Archives for March 2014

Around Crazies Hill (Walk With Route)

Starting out from Knowl Hill (where it’s easy to park, if you’ve driven there) this is a not too taxing six mile walk. The return leg through Bottom Boles Wood and nearby was muddy for a while but that’s not too surprising given that there’s a very large brick works hidden away at Knowl Hill. Bricks need clay; clay makes for mud; it’s been a very wet winter. It was nothing that you’d call impassable, and you’re hardly likely to go out walking in summer shoes yet, so don’t let the thought of a muddy bit put you off.

Walk profile for around Crazies Hill

Six miles around Crazies Hill

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Being Reasonable

A cool Spring day with a noticeable easterly wind and just a sprinkling of a sun-shower out towards White Waltham – not a perfect cycling day but a long way from a bad one. If only my legs agreed.

Alongside most of the roads, there’s the inevitable litter thrown into the ditches and on the verges. It’s ‘just’ the normal depressing trail that humanity leaves, there’s nothing new about it. There’s also nothing reasonable about it.

Litter in a stream

Not in my vocabulary

With Codgertation, I ponder on and I try to be reasonable – the occasional rant aside. Looking at the ‘normal’ litter all around, and reading about the rising tide of rubbish on our beaches, today I found myself trying to be reasonable about being unreasonable.

Littering isn’t the product of a reasonable attitude – toward the environment or your fellow citizens. Wars aren’t reasonable, nor is any other violence for that matter. Corruption – in politics, in the police, anywhere – isn’t reasonable. Our all too prevalent ‘bonus culture’ and the complete myth that you have to pay top money to get top people is manifestly wrong, proven to be wrong, and thus utterly unreasonable. Cults, religions, fad diets, unchecked population growth, demonizing the poor and neglecting the elderly – none of it is reasonable.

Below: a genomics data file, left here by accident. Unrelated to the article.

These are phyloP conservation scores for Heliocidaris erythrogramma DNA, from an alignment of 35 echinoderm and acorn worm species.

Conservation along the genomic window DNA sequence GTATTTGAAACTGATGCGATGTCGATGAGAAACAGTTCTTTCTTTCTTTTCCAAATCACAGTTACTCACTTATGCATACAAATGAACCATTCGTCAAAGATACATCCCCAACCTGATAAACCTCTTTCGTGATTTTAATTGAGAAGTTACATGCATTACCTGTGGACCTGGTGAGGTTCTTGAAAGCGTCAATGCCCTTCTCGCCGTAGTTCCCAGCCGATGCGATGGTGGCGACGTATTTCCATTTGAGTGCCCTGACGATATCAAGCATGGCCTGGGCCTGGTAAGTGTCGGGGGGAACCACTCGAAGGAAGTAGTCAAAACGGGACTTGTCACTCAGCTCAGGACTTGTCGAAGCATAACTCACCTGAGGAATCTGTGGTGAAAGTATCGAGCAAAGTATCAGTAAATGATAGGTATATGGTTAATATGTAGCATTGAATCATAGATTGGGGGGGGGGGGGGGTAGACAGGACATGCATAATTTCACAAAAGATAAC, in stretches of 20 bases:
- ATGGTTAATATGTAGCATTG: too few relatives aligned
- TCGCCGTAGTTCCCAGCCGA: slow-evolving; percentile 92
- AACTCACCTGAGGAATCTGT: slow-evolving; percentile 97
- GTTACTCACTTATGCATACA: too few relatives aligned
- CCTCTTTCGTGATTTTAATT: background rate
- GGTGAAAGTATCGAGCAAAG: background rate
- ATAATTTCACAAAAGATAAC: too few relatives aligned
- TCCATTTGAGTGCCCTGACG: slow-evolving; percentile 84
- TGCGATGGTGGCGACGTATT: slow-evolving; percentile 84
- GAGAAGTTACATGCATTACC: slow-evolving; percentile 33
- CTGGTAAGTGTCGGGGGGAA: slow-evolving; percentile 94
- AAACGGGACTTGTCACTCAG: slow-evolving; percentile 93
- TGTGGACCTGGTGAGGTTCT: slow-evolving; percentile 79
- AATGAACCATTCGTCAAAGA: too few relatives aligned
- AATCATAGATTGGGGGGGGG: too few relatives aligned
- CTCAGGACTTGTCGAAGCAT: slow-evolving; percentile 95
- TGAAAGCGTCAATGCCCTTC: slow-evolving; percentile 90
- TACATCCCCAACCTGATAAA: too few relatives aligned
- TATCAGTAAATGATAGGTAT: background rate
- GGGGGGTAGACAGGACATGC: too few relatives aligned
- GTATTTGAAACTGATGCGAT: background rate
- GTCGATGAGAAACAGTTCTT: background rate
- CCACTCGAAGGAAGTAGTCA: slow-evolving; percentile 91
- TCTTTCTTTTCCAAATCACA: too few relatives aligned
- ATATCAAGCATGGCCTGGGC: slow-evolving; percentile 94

The problem is obvious: an unreasonable and unreasoning mind isn’t going to respond positively to reason. That’s akin to two different languages spoken with no understanding on either side, and no interpreter.

Which leaves us with the question: what should a reasonable person do in the face of unreasonable behaviour? Learn a new language – actually be unreasonable? Try and act as an interpreter – understand the unreasonable with a view to explaining the reasonable?

Of course, I’m grappling with nothing new here. Plenty of finer minds than mine have thought long and hard about this and related/similar issues. We’re in ‘it takes a thief to catch a thief’ territory. We’re in ‘Just and Unjust Wars’ territory. But for all that it’s a commonplace topic, it does no harm to remind yourself that your own – supposedly/hopefully -rational, sensible world view is more-or-less incomprehensible babble to many others.

Previously: Tedium~Types~Drought~Care

The winter of 2013 felt like it was never ending – it was tedious, as was all the tedium of modern life. Just two short years ago and character types were on the agenda, from Syrian dictators to investment bankers. Drought was too (though that’s hard to believe now), and also the need to care about our locales. This week three years ago, I wasn’t riding.

Week 13, 2013: Tedium
Week 13, 2012: Types
Week 13, 2012: Drought
Week 13, 2012: Care

Previously: Encouraging Disaster ~Again and Again~Eco-Systems~Enough~Bugs~Fall-Out

Just last year I was wondering why we have ‘automatic only’ capable people in charge of lethal vehicles; I was getting miles in before it became too cold again – and again – in a very unseasonable March and struggling to draw much inspiration from it all. Back in 2012 the carrion feeders were thriving on road kill – a new ecosystem; the seemingly alien concept of enough seemed obvious to me – as are the the bugs in a cyclist’s ears. Back in 2011 it was a case of nuclear fall-out, Japan, Libya, being the bad guys, and good riding.

Week 12, 2013: Encouraging Disaster
Week 12, 2013: And Again
Week 12, 2013: And Again, Again
Week 12, 2012: Eco-Systems
Week 12, 2012: Enough Is Enough
Week 12, 2012: Brain Bugs
Week 12, 2011: Fall-Out Saturation